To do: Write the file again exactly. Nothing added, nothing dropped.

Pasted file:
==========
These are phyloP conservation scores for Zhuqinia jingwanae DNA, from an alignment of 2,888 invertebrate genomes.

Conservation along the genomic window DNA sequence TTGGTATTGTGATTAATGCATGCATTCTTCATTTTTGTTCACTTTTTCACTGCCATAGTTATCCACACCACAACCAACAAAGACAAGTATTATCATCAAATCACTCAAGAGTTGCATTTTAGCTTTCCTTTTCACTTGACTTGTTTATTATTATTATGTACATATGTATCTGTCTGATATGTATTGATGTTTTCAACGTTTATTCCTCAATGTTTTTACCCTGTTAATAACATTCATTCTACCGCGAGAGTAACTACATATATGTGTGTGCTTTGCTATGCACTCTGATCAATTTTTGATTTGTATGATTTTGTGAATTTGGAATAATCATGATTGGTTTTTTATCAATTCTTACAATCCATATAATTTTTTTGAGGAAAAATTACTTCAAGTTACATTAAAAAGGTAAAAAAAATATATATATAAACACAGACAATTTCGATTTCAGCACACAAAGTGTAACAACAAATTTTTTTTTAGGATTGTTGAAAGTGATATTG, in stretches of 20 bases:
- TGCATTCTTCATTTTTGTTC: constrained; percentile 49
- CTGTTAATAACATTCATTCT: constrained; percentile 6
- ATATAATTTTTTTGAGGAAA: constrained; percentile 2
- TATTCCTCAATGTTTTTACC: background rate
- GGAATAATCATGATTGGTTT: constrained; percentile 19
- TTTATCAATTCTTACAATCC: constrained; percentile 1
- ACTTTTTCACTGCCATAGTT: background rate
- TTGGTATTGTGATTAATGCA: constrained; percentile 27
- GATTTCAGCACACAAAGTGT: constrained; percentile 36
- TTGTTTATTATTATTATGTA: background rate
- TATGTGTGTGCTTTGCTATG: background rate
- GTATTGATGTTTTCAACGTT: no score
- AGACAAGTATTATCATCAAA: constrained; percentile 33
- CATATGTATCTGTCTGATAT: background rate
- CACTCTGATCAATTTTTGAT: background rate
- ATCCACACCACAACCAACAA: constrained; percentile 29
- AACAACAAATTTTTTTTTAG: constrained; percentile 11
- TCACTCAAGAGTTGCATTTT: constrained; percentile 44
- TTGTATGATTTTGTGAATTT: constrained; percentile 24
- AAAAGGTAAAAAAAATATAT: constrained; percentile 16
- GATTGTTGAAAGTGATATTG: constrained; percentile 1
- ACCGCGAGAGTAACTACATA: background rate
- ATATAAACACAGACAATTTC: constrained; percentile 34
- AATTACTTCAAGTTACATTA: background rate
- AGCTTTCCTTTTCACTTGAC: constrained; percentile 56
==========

These are phyloP conservation scores for Zhuqinia jingwanae DNA, from an alignment of 2,888 invertebrate genomes.

Conservation along the genomic window DNA sequence TTGGTATTGTGATTAATGCATGCATTCTTCATTTTTGTTCACTTTTTCACTGCCATAGTTATCCACACCACAACCAACAAAGACAAGTATTATCATCAAATCACTCAAGAGTTGCATTTTAGCTTTCCTTTTCACTTGACTTGTTTATTATTATTATGTACATATGTATCTGTCTGATATGTATTGATGTTTTCAACGTTTATTCCTCAATGTTTTTACCCTGTTAATAACATTCATTCTACCGCGAGAGTAACTACATATATGTGTGTGCTTTGCTATGCACTCTGATCAATTTTTGATTTGTATGATTTTGTGAATTTGGAATAATCATGATTGGTTTTTTATCAATTCTTACAATCCATATAATTTTTTTGAGGAAAAATTACTTCAAGTTACATTAAAAAGGTAAAAAAAATATATATATAAACACAGACAATTTCGATTTCAGCACACAAAGTGTAACAACAAATTTTTTTTTAGGATTGTTGAAAGTGATATTG, in stretches of 20 bases:
- TGCATTCTTCATTTTTGTTC: constrained; percentile 49
- CTGTTAATAACATTCATTCT: constrained; percentile 6
- ATATAATTTTTTTGAGGAAA: constrained; percentile 2
- TATTCCTCAATGTTTTTACC: background rate
- GGAATAATCATGATTGGTTT: constrained; percentile 19
- TTTATCAATTCTTACAATCC: constrained; percentile 1
- ACTTTTTCACTGCCATAGTT: background rate
- TTGGTATTGTGATTAATGCA: constrained; percentile 27
- GATTTCAGCACACAAAGTGT: constrained; percentile 36
- TTGTTTATTATTATTATGTA: background rate
- TATGTGTGTGCTTTGCTATG: background rate
- GTATTGATGTTTTCAACGTT: no score
- AGACAAGTATTATCATCAAA: constrained; percentile 33
- CATATGTATCTGTCTGATAT: background rate
- CACTCTGATCAATTTTTGAT: background rate
- ATCCACACCACAACCAACAA: constrained; percentile 29
- AACAACAAATTTTTTTTTAG: constrained; percentile 11
- TCACTCAAGAGTTGCATTTT: constrained; percentile 44
- TTGTATGATTTTGTGAATTT: constrained; percentile 24
- AAAAGGTAAAAAAAATATAT: constrained; percentile 16
- GATTGTTGAAAGTGATATTG: constrained; percentile 1
- ACCGCGAGAGTAACTACATA: background rate
- ATATAAACACAGACAATTTC: constrained; percentile 34
- AATTACTTCAAGTTACATTA: background rate
- AGCTTTCCTTTTCACTTGAC: constrained; percentile 56